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Dynamic Causal Modeling of the Relationship between Cognition and Theta-alpha Oscillations in Adults with Down Syndrome

Research output: Contribution to journalArticle

Original languageEnglish
Article numberbhz043
Pages (from-to)2279-2290
Number of pages12
JournalCerebral cortex (New York, N.Y. : 1991)
Issue number5
Early online date16 Mar 2019
E-pub ahead of print16 Mar 2019
Published1 May 2019

Bibliographical note

© The Author(s) 2019. Published by Oxford University Press.

King's Authors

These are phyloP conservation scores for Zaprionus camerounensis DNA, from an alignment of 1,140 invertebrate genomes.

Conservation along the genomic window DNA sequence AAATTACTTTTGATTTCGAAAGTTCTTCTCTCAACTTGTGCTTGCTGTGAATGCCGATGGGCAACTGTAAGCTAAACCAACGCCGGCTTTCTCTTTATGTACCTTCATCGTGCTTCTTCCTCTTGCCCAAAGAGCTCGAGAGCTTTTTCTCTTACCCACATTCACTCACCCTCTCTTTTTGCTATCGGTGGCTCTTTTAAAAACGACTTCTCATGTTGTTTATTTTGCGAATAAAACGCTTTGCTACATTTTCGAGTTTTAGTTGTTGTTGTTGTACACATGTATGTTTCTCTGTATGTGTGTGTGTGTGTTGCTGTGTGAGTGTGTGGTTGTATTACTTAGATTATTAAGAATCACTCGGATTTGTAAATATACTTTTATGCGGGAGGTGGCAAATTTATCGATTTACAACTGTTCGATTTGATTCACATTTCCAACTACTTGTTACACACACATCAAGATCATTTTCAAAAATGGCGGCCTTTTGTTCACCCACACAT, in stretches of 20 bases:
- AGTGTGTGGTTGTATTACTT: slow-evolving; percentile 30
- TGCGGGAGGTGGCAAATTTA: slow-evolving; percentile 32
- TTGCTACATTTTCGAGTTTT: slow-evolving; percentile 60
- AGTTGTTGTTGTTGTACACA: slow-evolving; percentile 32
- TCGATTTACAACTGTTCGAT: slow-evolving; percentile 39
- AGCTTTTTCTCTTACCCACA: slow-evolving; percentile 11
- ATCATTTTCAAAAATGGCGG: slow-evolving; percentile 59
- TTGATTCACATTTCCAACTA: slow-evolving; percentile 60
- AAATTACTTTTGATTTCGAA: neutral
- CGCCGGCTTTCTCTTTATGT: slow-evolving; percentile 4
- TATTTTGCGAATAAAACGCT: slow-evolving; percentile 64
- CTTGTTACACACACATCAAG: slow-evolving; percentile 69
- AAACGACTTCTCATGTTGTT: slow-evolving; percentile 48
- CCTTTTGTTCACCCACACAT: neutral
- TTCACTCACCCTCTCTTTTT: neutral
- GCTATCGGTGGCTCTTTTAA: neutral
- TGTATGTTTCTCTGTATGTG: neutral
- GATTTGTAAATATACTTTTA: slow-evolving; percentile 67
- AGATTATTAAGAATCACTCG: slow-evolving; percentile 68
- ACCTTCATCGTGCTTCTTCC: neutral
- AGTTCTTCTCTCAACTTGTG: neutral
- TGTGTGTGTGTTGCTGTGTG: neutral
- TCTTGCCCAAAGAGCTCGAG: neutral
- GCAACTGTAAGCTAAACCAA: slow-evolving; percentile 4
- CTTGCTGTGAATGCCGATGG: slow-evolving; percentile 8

Individuals with Down syndrome (DS) show high inter-subject variability in cognitive ability and have an ultra-high risk of developing dementia (90% lifetime prevalence). Elucidating factors underlying variability in cognitive function can inform us about intellectual disability (ID) and may improve our understanding of factors associated with later cognitive decline. Increased neuronal inhibition has been posited to contribute to ID in DS. Combining electroencephalography (EEG) with dynamic causal modeling (DCM) provides a non-invasive method for investigating excitatory/inhibitory mechanisms. Resting-state EEG recordings were obtained from 36 adults with DS with no evidence of cognitive decline. Theta-alpha activity (4-13 Hz) was characterized in relation to general cognitive ability (raw Kaufmann's Brief Intelligence Test second Edition (KBIT-2) score). Higher KBIT-2 was associated with higher frontal alpha peak amplitude and higher theta-alpha band power across distributed regions. Modeling this association with DCM revealed intrinsic self-inhibition was the key network parameter underlying observed differences in 4-13 Hz power in relation to KBIT-2 and age. In particular, intrinsic self-inhibition in right V1 was negatively correlated with KBIT-2. Results suggest intrinsic self-inhibition within the alpha network is associated with individual differences in cognitive ability in adults with DS, and may provide a potential therapeutic target for cognitive enhancement.

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